Nothing is ever going to make it all okay.
When you deal with dementia or mental illness it becomes obvious that reality is as shifty as sand and perception is an oasis beyond the next rise. What appears, changes, and apparent solutions dissolve without notice.
My mind is logical. Reason is a heavy cloak, and I pull it around myself to feel its comfort and weight. Gentleness and patience and an eager kind of hope are threaded in, and it is deeply hued with emotion, but I always come back to reason. Even in the face of something patently beyond mapping, I am constantly planting flags and describing the topography to myself, because I can’t let go of the hope that things will make sense later, and effects will be traceable to causes, and epiphanies will happen, and I will understand.
I should know better. I am a curious choice as a companion to people with dementia, because I have a history of mental illness. If there is anyone who should not be able to stand up under the stress of a job like this, it is myself. I am weak; my mind is fragile; I am acutely aware of my own limitations; and yet I can do more than a person with a stronger constitution might. I know what it feels like to watch my mind crumble. I know what it is to stare into the dark and feel the last tendril of sanity fray. To know I am losing myself, and that there is no guarantee I will surface again.
I see that fight in my companions. Beneath the contempt and the striving for self-sufficiency is a suffocating panic that they are going blindly where we cannot follow.
This specter of loss–of self, of autonomy, of memory, of perspective, of safety–incites a need for control. In my companions, it manifests as hoarding and hiding belongings; refusing food, care, and medicine; and demanding that everything be predictable and routine.
As for me, I keep gathering all the pieces to all the puzzles, and I am constantly seeking higher ground from which to get a better view of how all the pieces fit together. I keep thinking that if I know more, if I do more, if I work harder, and if I have better tools, I will someday understand.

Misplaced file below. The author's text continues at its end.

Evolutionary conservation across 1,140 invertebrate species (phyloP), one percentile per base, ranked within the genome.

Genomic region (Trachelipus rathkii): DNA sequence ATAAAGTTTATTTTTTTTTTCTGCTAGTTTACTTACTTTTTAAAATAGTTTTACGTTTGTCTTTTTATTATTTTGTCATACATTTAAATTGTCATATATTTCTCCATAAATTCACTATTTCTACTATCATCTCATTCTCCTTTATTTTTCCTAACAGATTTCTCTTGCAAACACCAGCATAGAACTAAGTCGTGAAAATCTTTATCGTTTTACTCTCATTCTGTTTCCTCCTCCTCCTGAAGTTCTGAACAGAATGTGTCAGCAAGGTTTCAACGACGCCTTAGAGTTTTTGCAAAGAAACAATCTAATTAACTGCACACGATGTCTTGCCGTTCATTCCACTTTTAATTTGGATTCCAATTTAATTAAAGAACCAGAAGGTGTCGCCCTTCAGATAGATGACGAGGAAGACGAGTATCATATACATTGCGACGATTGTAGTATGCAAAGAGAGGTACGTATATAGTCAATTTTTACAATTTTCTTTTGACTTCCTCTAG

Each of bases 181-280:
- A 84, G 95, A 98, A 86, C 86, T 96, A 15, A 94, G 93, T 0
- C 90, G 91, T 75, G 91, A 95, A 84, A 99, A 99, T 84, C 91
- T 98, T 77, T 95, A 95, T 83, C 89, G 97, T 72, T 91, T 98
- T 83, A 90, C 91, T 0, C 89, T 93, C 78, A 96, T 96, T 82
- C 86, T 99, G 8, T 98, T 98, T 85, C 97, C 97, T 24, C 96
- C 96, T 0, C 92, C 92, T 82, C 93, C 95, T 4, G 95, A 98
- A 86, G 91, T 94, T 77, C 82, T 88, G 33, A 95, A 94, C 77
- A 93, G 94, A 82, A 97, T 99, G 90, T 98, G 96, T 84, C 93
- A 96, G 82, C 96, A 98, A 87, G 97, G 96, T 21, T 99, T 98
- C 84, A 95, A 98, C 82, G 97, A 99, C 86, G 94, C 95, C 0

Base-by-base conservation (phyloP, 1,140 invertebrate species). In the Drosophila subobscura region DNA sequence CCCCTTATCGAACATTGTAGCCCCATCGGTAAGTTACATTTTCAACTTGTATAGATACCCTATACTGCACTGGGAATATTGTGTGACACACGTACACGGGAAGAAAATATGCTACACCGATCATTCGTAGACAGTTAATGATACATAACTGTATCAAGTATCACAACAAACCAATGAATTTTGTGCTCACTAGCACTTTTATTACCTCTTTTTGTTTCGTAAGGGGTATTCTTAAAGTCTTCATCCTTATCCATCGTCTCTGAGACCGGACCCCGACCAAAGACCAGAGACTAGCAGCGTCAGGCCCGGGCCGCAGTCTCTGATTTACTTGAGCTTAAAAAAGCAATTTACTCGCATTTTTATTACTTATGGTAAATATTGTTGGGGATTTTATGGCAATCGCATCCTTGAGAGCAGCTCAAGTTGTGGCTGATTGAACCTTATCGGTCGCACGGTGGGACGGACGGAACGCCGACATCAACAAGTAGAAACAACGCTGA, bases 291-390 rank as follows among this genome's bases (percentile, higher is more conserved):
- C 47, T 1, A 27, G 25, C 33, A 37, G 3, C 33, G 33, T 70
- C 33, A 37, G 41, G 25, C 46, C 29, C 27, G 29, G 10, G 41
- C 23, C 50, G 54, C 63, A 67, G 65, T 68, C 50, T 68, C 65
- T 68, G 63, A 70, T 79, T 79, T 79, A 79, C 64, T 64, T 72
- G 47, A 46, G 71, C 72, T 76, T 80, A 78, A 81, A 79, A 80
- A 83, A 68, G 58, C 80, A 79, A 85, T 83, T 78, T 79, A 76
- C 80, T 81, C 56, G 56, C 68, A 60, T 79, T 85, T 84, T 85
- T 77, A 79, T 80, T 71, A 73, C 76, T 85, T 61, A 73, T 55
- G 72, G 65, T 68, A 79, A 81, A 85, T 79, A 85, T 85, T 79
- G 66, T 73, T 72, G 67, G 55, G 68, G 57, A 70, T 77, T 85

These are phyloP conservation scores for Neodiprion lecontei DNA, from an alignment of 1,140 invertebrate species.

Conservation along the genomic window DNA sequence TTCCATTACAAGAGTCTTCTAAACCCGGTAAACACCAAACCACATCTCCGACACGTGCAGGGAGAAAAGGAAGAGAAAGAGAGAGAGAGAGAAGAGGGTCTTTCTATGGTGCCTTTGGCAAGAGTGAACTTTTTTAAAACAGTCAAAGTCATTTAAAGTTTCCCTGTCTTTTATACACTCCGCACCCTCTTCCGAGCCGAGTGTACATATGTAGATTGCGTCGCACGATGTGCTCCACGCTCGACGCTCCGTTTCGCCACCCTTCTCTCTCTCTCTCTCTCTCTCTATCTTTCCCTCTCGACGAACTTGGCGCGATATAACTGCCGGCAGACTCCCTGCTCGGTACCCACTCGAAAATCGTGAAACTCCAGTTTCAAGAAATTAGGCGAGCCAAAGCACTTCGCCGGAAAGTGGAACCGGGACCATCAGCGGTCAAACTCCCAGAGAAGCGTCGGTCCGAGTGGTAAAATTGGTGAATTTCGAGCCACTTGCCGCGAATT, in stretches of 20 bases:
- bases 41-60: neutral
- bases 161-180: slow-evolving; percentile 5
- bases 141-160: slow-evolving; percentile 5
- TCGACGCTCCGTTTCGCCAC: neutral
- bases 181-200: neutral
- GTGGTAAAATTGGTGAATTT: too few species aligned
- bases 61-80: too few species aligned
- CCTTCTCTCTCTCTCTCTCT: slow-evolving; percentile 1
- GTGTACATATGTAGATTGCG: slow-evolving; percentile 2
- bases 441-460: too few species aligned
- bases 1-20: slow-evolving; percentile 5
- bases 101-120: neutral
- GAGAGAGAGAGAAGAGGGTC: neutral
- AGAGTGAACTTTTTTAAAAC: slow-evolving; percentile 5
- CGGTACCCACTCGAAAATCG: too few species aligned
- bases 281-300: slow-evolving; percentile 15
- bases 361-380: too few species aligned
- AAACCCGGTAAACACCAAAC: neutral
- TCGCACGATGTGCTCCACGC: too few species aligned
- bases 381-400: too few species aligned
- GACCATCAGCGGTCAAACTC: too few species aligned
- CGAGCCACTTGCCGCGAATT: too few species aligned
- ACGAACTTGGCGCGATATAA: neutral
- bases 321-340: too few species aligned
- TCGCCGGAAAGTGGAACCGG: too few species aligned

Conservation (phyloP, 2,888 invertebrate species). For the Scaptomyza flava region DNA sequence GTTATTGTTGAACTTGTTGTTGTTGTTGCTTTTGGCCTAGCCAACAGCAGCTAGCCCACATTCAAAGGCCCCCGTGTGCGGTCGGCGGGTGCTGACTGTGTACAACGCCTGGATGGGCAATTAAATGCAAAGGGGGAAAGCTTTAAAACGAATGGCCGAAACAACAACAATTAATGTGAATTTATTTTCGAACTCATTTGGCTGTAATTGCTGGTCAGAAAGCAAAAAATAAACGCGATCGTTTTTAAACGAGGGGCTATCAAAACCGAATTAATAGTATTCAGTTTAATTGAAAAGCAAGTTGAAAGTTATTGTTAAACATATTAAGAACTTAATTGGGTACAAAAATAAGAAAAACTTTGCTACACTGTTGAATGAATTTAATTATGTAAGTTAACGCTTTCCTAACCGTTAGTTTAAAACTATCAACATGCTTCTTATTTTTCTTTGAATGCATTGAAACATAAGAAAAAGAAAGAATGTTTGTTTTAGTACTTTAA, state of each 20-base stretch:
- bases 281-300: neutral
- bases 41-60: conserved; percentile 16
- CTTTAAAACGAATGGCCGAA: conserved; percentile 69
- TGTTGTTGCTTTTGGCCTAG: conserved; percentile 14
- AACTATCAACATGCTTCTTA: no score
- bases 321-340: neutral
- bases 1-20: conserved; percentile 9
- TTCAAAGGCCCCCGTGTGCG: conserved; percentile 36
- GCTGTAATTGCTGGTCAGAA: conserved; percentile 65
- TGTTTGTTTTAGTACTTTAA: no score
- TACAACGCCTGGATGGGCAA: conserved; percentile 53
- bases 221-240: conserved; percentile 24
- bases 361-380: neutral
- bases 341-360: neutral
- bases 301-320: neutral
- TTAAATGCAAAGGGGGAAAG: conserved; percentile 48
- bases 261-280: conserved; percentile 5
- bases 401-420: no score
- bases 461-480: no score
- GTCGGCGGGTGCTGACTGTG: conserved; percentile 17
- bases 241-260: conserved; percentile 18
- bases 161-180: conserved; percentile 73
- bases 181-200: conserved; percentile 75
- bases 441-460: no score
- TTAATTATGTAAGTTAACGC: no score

But it isn’t going to work out that way. I will never unlock the mysteries; I will never arrive.
And the beauty lies inside the dilemma. God has placed eternity in the hearts of men, but we cannot reach it ourselves. We all long for the pieces to fit, for that one perfect thing that will make it okay. Our hearts are tuned to perfection, and they long for it so keenly that it hurts.
But we can’t reach it. We try, we try so long and so hard to do what is right, to arrive, to be what we should, and no matter how hard we try, we just can’t! We fail. We fall.
Some of us are gifted, and some are naturally happy. We convince ourselves we are basically good and that doing our best is enough. We manufacture happiness and brainwash away guilt. We call the emptiness peace. We take credit for our blessings and blame our pain on others. Our lives are good enough, and we stifle the feeling that something is missing. We strive for personal growth, self-sufficiency, and success, and some of us seem to find it.
But not me. In a way, it is a blessing to know that I am capable of nothing. I am so weak that any illusions I have of achievement on my own merit are quickly dashed. I am a foundling, a rescue, an infant, completely dependent on my adopter for every need.
I am drowning, pulled by the riptide of my own evil heart.
But when I stop thrashing, I am held up, and I rise. I find that the waters have washed me clean. Air is a gift, and I forget I wanted more. My heartbeat fills my ears and I remember I am alive.
My soul is quiet.
Soon my ears will fill with the chatter of the world and I will plunge forward into the climb and the mess, but here, baptized by surrender, I am still. I remember that the perfection I strive for is not my own. Life on this side of the veil will never make sense. I will never arrive. But there is a place, and my Rescuer is preparing it for me. And there I will have rest, and my race will be won, and I will know fully.
For now, it is not knowledge or control or discipline or mastery that will bring the peace I seek, nor will it help my companions. We are all walking blindly into the dark facing giants we cannot best on our own. Our nature compels us to open our eyes and lean forward into the fight, but it is only when we allow our Savior to carry us that peace comes, and the tyrant Fear falls